The quantity of birds susceptible to infection is calculated by determining the density of susceptible birds along the flying route. The time of journey for the susceptible birds is the distance between each patch divided by their mean flight velocity. In-flight mortalities are also accounted for in the equation. Assuming that migratory birds can only contract the virus while in patches (and not while in transit), the probability of infection of a bird is determined based on its contact rate with infected migratory birds and infected poultry, and time spent in a patch. The time of stay depends on several factors, such as the rate at which birds enter the patch, length and duration of their journey, energy consumed on their incoming flight, and the nourishment required to proceed.

The model factors in the observation that birds encounter very different conditions at different stages on their migration route. In reality, migratory birds have more than a single stopover in their fall and spring routes; these are lumped together as one each for the sake of simplicity. The population of poultry on each patch is assumed to be a constant, as is the length of the flyway and average flight velocity.

The Common Teal in flight - Photo courtesy of orientalbirdimages.org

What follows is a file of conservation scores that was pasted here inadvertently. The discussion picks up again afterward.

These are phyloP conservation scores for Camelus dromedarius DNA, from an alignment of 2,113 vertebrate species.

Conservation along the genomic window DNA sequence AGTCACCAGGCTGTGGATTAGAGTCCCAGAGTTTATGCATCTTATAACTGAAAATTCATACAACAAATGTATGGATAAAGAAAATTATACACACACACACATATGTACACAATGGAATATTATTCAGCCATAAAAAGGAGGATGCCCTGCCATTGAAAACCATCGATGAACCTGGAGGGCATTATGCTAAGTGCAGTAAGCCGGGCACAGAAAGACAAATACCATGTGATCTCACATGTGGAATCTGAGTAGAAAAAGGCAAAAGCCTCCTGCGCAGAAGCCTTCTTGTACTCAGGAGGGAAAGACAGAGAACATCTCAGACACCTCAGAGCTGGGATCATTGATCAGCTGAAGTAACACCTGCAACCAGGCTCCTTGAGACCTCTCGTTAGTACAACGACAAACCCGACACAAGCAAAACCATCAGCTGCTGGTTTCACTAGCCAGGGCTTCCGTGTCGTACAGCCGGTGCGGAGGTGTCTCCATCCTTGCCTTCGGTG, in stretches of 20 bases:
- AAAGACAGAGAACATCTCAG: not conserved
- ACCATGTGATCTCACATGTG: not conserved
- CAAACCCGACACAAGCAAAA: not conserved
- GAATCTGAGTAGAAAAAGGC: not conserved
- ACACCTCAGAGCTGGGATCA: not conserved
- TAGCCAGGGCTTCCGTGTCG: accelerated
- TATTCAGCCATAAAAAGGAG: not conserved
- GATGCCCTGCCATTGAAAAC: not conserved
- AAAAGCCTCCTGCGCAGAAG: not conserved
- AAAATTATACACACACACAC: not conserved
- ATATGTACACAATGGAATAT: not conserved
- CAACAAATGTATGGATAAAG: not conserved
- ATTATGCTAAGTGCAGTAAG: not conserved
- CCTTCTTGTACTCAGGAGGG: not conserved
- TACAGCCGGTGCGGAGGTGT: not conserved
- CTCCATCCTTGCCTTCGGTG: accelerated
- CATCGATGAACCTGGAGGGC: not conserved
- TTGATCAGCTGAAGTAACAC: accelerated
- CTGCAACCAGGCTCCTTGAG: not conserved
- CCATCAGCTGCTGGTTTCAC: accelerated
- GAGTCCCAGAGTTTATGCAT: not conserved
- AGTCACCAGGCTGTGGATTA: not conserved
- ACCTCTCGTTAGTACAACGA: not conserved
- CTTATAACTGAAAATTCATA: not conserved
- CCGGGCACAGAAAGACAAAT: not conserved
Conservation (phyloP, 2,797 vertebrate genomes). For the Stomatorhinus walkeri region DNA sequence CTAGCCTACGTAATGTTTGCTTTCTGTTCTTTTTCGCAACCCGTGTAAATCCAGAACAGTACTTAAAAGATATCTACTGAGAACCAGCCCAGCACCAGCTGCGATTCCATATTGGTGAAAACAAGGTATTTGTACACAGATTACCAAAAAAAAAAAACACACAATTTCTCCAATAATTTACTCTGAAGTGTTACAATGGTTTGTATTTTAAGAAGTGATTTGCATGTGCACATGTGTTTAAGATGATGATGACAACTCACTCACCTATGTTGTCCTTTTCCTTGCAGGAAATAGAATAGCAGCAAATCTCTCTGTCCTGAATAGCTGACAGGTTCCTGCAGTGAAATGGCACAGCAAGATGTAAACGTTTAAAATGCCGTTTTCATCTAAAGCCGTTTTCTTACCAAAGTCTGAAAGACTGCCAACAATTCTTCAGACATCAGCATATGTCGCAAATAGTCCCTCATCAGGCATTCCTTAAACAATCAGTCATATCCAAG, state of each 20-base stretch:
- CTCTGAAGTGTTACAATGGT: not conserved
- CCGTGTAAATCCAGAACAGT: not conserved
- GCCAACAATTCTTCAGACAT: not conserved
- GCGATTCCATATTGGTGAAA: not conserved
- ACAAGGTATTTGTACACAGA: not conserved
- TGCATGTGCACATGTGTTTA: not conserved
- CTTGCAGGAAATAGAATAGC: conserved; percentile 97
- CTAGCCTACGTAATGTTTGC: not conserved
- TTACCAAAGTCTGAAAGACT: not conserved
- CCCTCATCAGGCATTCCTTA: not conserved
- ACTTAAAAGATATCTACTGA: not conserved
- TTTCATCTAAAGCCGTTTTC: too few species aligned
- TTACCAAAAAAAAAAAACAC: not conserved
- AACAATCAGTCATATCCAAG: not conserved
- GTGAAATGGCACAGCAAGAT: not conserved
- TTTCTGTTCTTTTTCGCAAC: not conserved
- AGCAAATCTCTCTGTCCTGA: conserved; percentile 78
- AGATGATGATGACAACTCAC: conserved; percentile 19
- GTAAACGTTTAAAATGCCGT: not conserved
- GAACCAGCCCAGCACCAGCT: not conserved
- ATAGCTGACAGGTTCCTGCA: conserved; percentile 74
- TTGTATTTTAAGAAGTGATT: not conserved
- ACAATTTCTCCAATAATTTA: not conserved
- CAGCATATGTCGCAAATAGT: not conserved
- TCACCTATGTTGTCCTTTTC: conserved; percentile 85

Using their model, the authors analyze the dynamics of migratory Common Teals and their interaction with farmed poultry in the Poyang Lake area of China. Their simulations demonstrate that the arrival of migratory birds in winter can introduce avian influenza to poultry in disease-free periods. Once the flu becomes endemic in the wintering location, the result is sustenance of the flu in migratory birds themselves. “It is amazing that our model, which starts from surprisingly simple assumptions, can predict when there will be an outbreak of the disease, and how limited data from the Chinese Poyang Lake region can be used to parametrize and validate the model,” says Gourley.

Future research should be focused on finding tools that can predict peak disease times, according to the researchers. “Some of our computer simulations suggest that peak disease activity will not always occur in a regular predictable pattern,” Gourley explains. “Irregular intervals from peak to peak pose significant challenges for future theoretical research. Tools that can estimate peak times will be important for designing effective surveillance and for planning intervention strategies.”